… Do you think it is ethical to force a woman to carry a child she cannot care for? Do you think it is ethical to bring a child into the world without a parent who can care for it? Do you think it is ethical to bring suffering children into the world solely to satiate your academic ethics?
Ethics are born out of experience and from the tears and blood spilled by those who wish for ethics to exist. Not from reading about it in a sterile environment of academics.
What you wish for is a magical land where women who get pregnant who don’t want to carry their babies simply have the babies teleported out into a growth tank (for free) and these children are all given to good kind loving homes and everyone has wealth and there are no wants and needs.
What this stance is, is an immoral denial of basic healthcare, bodily autonomy and a system of harming women (particularly the poorest) by effectively destroying any capacity to be independent and not have your job enslaved to the status and contents of your uterus.
Even if you are pro-life personally, this is why I don’t believe it’s a viable position for our society. It’s also why I unequivocally condemn any attempts to stifle a woman’s right to get an abortion.
On a side note, I’m amazed (but not surprised) at a lot of the reactions I’ve seen to the piece. If you disagree with the points Kristine made, as I do, then let’s confront those arguments on their merits, not condemn the fact that they were posted in the first place. They’re going to be out there one way or another; I’d rather have them hashed out on my home court where I know I or my commenters will respond swiftly and thoroughly.
If I thought there was a growing movement of atheists who opposed gay rights for non-religious reasons, I’d want to hear their arguments, too — and then tear them down. (The comparison doesn’t quite hold because I’m unaware of any organized, growing secular opposition to those rights.) Why give anyone like that a platform in the first place? Because I can’t imagine how people who are rational in one important aspect of their lives would be so irrational in another and I’d like to see how they reconcile those worlds — and better they do it in a space like this where their critics will be watching (as will anyone who Googles the subject in the future).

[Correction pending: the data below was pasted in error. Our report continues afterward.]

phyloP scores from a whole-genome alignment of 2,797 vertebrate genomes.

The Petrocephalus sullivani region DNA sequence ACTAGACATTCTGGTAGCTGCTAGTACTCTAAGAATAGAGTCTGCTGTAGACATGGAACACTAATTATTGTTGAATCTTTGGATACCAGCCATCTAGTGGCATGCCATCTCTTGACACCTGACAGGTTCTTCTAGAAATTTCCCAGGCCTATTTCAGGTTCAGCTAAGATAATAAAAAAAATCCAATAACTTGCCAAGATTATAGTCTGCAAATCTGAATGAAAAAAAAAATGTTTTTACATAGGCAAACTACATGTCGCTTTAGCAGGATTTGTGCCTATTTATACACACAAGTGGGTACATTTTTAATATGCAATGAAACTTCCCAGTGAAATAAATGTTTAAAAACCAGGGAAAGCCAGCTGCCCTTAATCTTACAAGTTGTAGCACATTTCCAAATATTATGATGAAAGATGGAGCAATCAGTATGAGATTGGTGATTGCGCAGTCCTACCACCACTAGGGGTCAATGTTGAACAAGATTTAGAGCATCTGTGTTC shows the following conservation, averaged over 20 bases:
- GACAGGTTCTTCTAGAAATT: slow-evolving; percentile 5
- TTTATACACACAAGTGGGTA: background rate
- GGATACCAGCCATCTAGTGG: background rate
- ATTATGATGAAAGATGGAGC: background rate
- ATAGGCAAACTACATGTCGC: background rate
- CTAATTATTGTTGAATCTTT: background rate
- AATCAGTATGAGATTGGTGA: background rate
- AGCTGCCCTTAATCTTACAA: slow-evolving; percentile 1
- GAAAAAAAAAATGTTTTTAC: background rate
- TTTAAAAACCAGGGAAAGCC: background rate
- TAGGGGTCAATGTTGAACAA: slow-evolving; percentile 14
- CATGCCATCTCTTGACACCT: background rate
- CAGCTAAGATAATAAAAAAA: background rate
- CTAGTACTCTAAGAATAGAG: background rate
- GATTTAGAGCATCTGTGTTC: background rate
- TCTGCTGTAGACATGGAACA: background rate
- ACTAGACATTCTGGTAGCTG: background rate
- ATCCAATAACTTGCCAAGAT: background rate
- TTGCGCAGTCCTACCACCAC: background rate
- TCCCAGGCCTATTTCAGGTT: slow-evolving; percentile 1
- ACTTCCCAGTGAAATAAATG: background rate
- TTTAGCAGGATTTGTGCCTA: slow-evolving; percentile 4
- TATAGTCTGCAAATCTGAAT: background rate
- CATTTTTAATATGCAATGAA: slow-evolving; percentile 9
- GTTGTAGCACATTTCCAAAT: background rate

As for Kristine’s piece, I found it very interesting. I’m used to seeing religious arguments against abortion (and the rebuttals to them); I’m not used to seeing secular arguments against abortion. That’s why I was curious how she would approach the opportunity to write a guest post, knowing that it would be seen by a crowd that fundamentally disagreed with her. Many of the commenters here did an excellent job of countering her points. When I initially read the piece, I knew I disagreed with her, but I couldn’t articulate the reasons very well; I’m much better equipped to do that now. I hope you are, too.
And while I’m at it, in case my own views are in doubt, here’s a story I wrote last summer — a glowing profile of a remarkable woman who has helped pay for the abortions of nearly 20,000 women.
(Image via Shutterstock)